Machinic Alliances

Machinic Alliances

Venue: Danielle Arnaud contemporary art, London
Curators: Maria Walsh, Mo Throp and Danielle Arnaud
Date: 4th July 2008

Rieko Akatsuka, Liz Arnold, Edwina Ashton, Marcus Coates, Lucy Gunning, Jaki Irvine, Paulette Phillips, Kate Smith, Mo Throp, & Clara Ursitti.

The 'machinic' is a process that expresses our capacity as humans to form alliances with non-human forces, be they animal, insect, plant or virus. The exhibition 'Machinic Alliances' takes this Deleuzian premise as the basis from which to propose unholy affiliations between categories of human/animal/technological.
The artworks in this exhibition seek to question, challenge, and flirt with traditional concepts of Western subjectivity. Thrown to the wind is the plot of an original wholeness and purity. Instead, 'machinic alliances' scramble and graft singular identities, creating perverse formations that escape the Oedipal trap of filiation (Donna Haraway 2004). These formations or assemblages have no father, like Frankenstein, and eschew anthropocentric identification. In their multiplicity, they push against the limits of form.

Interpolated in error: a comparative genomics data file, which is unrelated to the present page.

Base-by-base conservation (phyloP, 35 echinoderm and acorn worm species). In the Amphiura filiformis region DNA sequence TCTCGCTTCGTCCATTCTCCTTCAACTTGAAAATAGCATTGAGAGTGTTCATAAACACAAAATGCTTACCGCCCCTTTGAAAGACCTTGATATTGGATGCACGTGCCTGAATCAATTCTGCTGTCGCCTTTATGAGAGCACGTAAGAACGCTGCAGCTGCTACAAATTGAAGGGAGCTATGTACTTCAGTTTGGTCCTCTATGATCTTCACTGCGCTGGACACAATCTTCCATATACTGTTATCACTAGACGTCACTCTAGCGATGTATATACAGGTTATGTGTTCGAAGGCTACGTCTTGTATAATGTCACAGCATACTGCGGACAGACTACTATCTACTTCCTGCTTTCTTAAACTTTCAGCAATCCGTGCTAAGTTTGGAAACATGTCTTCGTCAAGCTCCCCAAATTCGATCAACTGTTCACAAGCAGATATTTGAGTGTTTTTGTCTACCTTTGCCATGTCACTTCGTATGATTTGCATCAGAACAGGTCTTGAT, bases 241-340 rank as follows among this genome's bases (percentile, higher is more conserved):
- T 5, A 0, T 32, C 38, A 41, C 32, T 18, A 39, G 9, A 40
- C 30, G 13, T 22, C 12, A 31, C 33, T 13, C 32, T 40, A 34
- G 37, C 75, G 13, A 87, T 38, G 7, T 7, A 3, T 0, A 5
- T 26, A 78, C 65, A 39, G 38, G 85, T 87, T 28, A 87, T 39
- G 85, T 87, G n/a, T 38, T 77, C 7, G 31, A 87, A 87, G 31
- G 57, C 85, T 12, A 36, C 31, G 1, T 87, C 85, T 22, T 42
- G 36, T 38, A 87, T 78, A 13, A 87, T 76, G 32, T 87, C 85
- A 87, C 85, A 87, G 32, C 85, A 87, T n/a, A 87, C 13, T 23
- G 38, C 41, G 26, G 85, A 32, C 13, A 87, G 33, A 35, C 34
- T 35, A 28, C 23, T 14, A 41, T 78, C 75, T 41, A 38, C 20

Categories are undone.
Awkward conjoinings arise.
Inhuman differences emerge.

But paradoxically, it is here in the interstitial spaces proposed by 'machinic alliances' that we can learn how to live differently. In these spaces, we can experience the 'mutual interdependences and productive mergers of forces' that characterise subjectivity at the end of the postmodern (Rosi Braidotti, 2006). The ‘new’ alliances explored by the artworks in this exhibition do not reproduce the antagonism of one self against another self, but generate a bestiary of possible selves, liberating us from the alienating problematics of narcissistic recognition and opening us up to the creative becomings of being. The artworks in this exhibition propel us to imagine wacky and wonderful possibilities for our identities. Disturbing, yet pleasurable, these 'machinations' acknowledge the difficulty of difference, yet relish in the production of anomalous differences that exceed categorization.

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